dc.contributor.authorMarozas, Dianne Catherineen_US
dc.date.issued1987en_US
dc.publisherThe University of Arizona.en_US
dc.rightsCopyright © is held by the author. Digital access to this material is made possible by the University Libraries, University of Arizona. Further transmission, reproduction or presentation (such as public display or performance) of protected items is prohibited except with permission of the author.en_US
dc.description.abstractThe geochemistry, of groundwater collected from deep wells in the western section of the lower Santa Cruz basin of southeastern Arizona, was studied in order to determine the extent to which geochemica] analysis can be used to assess fluid flow and major and trace element migration patterns along hydrologic flowpaths in desert basins. Interaction between groundwater and enclosing sediments, and mixing between chemically distinct basin groundwater is found to exert a significant control on the chemical patterns that have evolved in the system. Activity-activity diagrams of the Na-Si-O-H system show that groundwater throughout the basin clusters near the three phase boundary between fluid, kaolinite, and montmorillonite and trends along the boundary to higher log (aNa⁺/aH⁺) values. A reaction model generated with computer program PHREEQE, that combines silicate weathering, kaolinite-Na-beidellite equilibrium, calcite equilibrium, and solution mixing, can simulate trends in groundwater composition along flowpaths in the basin. Trace metals introduced into the basin by the weathering of a buried porphyry copper deposit become spatially separated upon migration. Metal concentrations are found to be correlated to major cation concentrations. Cu is associated with high Na concentrations and a high ratio of Carbonate:Ca, whereas Zn is associated with high Ca concentration and a low ratio of Carbonate:Ca. Behavior of Cu and Zn during low-temperature transport can be controlled by the effects of mineral alteration on groundwater composition. Computer analysis of early basin diagenesis shows that changes in major solute composition that accompany weathering, constrained by equilibrium with clays and calcite, can produce the metal segregation pattern observed in the basin. Because the aquifer is strongly influenced by silicate and carbonate mineral equilibrium, the introduction of Central Arizona Project recharge, which is not in equilibrium with alluvial minerals, into the basin, requires a response by mineral reactions that attempt to restore the system to a state of equilibrium with kaolinite, montmorillonite, and calcite. A reaction model is developed to predict the consequent effects of outside recharge on groundwater quality.en_US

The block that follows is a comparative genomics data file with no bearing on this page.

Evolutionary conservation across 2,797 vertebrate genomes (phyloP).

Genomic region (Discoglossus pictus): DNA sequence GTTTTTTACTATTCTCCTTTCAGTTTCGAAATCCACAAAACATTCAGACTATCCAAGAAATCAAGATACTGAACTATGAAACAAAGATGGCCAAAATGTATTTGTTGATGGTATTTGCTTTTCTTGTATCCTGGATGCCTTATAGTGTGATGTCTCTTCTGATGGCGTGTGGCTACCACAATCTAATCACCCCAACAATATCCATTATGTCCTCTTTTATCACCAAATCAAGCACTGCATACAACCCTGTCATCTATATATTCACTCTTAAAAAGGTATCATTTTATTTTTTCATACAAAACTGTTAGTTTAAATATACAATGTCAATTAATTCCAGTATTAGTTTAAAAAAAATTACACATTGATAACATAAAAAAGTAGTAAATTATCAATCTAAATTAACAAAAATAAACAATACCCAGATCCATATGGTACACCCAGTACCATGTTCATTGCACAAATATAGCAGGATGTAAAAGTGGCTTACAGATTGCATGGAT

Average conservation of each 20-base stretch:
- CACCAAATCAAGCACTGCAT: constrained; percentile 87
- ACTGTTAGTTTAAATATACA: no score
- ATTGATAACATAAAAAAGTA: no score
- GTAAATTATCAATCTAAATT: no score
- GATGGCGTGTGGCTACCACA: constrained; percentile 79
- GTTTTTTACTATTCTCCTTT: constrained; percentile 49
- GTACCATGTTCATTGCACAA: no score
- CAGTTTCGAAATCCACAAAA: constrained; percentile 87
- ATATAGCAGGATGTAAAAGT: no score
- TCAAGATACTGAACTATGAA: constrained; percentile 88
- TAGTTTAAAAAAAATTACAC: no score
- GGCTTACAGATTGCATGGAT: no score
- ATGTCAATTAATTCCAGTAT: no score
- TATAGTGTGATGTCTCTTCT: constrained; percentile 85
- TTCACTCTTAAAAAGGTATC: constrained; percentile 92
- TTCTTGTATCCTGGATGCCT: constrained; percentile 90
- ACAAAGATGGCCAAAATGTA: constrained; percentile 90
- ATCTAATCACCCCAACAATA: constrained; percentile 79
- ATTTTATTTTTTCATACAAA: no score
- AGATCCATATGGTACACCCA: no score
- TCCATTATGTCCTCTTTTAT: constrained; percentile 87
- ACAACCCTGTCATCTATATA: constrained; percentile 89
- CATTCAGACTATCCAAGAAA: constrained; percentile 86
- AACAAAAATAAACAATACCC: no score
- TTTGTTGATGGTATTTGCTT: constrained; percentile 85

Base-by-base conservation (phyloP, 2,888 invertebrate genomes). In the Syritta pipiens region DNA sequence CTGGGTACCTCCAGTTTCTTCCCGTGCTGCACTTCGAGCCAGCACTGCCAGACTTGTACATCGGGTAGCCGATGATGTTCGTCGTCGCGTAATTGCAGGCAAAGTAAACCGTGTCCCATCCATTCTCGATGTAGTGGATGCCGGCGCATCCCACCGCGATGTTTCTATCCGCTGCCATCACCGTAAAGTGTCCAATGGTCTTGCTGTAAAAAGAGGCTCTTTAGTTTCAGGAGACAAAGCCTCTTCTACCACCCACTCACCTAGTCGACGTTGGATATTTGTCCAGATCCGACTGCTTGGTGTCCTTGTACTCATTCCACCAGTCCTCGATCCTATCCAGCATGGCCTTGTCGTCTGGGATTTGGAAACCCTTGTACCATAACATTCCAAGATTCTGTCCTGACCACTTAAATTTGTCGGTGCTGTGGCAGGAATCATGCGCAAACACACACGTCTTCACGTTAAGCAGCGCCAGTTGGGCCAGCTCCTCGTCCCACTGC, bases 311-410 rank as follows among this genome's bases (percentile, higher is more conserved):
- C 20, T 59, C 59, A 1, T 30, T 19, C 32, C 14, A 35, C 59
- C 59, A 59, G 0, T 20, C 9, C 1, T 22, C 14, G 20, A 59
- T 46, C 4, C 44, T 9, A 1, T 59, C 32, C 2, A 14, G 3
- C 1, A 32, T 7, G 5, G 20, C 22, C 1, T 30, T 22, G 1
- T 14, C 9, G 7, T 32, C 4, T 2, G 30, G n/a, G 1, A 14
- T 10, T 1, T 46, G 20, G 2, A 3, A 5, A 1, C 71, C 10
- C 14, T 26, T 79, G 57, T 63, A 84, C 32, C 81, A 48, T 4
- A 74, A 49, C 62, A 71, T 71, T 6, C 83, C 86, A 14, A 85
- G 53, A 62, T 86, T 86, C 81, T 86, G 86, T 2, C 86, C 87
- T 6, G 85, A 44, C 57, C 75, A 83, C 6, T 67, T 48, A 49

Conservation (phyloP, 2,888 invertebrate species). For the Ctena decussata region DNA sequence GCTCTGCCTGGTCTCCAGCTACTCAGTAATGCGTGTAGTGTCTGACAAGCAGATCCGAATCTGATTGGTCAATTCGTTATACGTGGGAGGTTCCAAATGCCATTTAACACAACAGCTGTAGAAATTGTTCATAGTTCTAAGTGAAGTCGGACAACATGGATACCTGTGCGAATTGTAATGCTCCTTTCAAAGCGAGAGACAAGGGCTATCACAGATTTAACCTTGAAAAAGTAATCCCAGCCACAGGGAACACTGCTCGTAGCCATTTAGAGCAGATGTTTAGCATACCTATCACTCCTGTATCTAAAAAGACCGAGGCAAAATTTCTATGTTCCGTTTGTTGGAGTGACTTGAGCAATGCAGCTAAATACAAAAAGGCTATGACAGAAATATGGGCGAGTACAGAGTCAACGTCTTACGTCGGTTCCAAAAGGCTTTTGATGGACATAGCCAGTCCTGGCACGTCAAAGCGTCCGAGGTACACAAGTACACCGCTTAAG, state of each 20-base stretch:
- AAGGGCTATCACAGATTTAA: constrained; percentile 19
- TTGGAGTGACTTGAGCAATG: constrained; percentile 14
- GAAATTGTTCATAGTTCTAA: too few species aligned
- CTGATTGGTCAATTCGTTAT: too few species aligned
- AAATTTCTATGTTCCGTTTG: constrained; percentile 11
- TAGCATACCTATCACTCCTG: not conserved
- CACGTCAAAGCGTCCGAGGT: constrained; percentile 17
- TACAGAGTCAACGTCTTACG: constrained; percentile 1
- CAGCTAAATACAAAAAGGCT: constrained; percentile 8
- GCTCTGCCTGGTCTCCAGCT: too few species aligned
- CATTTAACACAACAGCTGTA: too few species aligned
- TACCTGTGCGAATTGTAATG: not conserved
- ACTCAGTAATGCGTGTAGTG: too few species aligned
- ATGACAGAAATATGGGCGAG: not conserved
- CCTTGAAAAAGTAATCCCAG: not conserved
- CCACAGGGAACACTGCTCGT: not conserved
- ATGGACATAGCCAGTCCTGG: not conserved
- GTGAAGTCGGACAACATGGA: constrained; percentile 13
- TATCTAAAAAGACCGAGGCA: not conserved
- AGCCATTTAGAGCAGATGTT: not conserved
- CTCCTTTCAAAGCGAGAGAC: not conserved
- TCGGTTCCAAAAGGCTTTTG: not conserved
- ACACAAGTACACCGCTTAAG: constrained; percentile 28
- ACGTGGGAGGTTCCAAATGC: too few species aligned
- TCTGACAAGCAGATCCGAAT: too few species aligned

dc.description.notehydrology collectionen_US
dc.typeDissertation-Reproduction (electronic)en_US
dc.typetexten_US
dc.subjectHydrology.en_US
dc.subjectGroundwater -- Quality -- Arizona -- Pinal County.en_US
dc.subjectTrace elements in water -- Arizona -- Pinal County.en_US
thesis.degree.namePh.D.en_US
thesis.degree.leveldoctoralen_US
thesis.degree.disciplineGeosciencesen_US
thesis.degree.disciplineGraduate Collegeen_US
thesis.degree.grantorUniversity of Arizonaen_US
dc.contributor.chairTitley, Spencer R.en_US
dc.contributor.committeememberNorton, Denisen_US
dc.contributor.committeememberLong, Austinen_US
dc.contributor.committeememberSchreiber, Joseph, Jr.en_US
dc.contributor.committeememberAnthony, John W.en_US
dc.identifier.oclc213339944en_US